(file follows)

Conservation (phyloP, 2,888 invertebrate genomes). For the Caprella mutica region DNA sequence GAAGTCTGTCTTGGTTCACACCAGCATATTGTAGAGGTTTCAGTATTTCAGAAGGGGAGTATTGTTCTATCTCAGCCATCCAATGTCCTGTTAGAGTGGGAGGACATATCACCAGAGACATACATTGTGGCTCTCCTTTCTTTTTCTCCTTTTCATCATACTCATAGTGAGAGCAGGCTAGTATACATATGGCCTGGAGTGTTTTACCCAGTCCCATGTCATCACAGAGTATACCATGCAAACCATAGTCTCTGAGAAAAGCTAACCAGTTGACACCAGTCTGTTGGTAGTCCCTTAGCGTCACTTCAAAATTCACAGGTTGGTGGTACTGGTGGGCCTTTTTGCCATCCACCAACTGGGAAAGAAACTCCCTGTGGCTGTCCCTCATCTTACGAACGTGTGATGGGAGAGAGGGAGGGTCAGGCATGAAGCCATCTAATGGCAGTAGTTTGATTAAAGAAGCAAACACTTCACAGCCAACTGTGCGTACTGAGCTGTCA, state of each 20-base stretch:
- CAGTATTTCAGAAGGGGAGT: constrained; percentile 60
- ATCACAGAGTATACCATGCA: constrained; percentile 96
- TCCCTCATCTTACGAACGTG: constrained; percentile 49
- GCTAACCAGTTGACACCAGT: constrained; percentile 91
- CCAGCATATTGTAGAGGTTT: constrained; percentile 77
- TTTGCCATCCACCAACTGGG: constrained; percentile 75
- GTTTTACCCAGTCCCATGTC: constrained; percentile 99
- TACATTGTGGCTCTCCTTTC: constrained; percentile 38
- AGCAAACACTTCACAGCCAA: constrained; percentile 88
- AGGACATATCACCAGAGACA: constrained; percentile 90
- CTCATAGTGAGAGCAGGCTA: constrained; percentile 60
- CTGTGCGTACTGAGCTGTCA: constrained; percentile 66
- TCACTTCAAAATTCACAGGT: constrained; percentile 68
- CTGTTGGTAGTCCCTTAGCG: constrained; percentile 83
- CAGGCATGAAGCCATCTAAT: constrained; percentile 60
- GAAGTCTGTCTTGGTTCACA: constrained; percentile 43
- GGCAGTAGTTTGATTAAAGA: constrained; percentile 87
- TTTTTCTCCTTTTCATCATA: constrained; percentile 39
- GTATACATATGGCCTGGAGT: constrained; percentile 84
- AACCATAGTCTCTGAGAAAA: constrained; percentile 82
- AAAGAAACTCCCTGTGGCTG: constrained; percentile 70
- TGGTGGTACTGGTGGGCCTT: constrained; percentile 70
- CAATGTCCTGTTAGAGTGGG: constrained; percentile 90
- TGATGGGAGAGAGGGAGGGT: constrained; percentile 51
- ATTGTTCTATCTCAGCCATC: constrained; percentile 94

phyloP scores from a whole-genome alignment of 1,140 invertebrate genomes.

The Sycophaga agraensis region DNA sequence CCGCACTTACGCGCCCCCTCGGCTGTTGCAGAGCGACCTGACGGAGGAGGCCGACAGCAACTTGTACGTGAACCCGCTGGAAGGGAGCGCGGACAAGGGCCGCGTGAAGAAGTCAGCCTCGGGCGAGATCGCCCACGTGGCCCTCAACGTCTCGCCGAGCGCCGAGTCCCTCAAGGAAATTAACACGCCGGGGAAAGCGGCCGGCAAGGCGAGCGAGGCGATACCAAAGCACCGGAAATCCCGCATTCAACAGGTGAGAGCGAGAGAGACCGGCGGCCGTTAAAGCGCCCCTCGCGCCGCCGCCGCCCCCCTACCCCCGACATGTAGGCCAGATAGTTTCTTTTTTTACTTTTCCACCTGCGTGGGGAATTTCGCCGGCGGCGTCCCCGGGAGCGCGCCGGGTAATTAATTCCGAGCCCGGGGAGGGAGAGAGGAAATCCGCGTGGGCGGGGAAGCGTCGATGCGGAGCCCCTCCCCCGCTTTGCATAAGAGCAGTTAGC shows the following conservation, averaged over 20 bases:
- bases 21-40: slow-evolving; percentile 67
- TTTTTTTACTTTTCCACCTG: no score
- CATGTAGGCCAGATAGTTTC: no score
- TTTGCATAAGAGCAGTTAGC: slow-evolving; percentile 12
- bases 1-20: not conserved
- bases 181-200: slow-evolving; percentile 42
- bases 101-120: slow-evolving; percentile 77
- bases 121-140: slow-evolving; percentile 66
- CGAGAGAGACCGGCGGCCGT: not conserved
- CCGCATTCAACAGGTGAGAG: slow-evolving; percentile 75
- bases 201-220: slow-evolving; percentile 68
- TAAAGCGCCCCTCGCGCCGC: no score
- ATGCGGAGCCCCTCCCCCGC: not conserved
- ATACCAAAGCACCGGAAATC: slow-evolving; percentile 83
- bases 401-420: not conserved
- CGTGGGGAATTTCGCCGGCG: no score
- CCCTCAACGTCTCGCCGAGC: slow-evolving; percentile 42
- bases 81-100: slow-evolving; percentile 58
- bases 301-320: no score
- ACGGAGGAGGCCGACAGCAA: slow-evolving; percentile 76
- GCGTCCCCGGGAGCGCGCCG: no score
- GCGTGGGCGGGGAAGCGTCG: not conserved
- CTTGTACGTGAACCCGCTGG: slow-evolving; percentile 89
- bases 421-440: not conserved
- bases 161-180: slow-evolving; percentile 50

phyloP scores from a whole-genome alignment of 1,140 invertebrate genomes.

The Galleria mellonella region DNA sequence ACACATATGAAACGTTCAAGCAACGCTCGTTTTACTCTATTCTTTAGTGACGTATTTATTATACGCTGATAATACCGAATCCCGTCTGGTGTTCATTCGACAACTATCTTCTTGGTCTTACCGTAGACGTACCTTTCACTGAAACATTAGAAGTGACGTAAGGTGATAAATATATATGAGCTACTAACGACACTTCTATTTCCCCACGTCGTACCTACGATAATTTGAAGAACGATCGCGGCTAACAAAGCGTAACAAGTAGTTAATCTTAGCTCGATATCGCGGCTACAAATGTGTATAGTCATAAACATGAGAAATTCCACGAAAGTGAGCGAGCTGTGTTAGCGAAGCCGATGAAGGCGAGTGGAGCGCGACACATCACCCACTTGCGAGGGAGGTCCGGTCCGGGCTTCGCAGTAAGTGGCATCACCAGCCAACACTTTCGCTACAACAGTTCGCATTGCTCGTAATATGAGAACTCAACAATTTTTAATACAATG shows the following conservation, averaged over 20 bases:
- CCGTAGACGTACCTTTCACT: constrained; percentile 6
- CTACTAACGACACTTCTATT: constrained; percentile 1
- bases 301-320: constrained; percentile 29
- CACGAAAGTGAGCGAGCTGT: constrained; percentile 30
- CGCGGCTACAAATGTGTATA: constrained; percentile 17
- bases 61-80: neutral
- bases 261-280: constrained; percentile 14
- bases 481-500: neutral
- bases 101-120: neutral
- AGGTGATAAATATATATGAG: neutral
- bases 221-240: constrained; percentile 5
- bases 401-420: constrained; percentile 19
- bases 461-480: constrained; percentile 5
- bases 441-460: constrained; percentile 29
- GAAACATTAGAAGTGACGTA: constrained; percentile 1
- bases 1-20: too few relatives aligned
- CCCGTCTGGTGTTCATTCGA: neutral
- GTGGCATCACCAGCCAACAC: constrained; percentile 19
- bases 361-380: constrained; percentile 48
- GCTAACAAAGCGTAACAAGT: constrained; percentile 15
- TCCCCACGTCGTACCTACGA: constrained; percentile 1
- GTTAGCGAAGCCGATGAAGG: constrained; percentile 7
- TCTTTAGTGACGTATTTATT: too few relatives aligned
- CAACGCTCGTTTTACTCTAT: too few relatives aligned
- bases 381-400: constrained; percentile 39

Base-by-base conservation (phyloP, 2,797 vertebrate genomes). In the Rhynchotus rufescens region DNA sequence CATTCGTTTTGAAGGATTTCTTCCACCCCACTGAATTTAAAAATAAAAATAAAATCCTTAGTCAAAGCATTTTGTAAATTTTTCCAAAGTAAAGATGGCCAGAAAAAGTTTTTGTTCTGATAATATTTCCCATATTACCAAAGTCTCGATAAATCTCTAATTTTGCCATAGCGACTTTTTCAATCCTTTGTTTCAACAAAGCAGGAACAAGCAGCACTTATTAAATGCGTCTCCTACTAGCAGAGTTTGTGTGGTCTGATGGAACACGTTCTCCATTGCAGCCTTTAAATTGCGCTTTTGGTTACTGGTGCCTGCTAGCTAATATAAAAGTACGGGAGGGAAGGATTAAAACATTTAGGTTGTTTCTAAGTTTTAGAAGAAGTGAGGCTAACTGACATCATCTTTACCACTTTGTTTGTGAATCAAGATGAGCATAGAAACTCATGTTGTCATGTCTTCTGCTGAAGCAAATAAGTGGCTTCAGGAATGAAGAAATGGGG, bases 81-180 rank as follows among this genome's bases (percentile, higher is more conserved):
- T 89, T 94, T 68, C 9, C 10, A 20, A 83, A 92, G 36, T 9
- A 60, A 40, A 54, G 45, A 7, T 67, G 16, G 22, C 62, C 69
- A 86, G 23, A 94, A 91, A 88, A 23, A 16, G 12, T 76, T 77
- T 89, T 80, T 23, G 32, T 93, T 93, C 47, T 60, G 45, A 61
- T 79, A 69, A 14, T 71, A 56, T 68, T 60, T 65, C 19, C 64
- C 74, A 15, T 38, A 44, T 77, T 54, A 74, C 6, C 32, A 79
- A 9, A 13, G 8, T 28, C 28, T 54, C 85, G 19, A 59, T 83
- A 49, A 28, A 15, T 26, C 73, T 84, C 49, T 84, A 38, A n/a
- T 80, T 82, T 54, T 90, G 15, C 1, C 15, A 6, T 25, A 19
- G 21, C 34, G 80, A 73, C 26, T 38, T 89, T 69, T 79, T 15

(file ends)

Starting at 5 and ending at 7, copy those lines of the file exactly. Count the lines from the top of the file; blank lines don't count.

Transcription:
- GCTAACCAGTTGACACCAGT: constrained; percentile 91
- CCAGCATATTGTAGAGGTTT: constrained; percentile 77
- TTTGCCATCCACCAACTGGG: constrained; percentile 75